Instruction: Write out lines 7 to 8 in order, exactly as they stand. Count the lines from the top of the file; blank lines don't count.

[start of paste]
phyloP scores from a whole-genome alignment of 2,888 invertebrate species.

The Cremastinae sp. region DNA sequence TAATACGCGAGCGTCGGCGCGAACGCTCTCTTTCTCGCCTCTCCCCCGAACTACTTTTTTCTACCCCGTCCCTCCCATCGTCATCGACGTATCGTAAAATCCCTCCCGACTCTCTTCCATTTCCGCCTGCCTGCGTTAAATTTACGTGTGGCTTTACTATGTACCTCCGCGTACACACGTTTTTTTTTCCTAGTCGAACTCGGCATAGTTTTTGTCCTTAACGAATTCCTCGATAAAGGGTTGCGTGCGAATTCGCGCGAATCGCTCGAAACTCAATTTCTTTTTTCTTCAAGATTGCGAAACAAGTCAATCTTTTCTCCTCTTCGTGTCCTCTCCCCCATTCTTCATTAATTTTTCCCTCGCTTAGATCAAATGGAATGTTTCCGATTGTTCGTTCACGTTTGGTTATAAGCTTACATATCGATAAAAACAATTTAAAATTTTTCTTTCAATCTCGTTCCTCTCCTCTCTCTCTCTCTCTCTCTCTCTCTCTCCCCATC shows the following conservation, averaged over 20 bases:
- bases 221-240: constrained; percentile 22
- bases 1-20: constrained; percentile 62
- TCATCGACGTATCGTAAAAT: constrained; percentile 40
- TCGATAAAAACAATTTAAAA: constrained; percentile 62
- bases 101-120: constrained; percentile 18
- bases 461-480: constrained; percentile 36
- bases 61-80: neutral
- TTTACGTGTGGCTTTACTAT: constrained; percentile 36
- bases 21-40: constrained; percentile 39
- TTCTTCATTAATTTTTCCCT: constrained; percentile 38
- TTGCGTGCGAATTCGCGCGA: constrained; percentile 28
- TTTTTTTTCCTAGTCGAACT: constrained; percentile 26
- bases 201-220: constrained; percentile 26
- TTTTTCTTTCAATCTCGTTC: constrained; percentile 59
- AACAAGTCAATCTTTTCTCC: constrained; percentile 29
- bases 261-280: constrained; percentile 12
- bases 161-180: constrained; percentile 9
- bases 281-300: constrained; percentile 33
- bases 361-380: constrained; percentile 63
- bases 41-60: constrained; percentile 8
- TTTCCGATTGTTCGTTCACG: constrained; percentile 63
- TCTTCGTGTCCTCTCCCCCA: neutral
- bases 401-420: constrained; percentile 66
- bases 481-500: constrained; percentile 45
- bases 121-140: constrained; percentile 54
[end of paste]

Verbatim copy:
- bases 101-120: constrained; percentile 18
- bases 461-480: constrained; percentile 36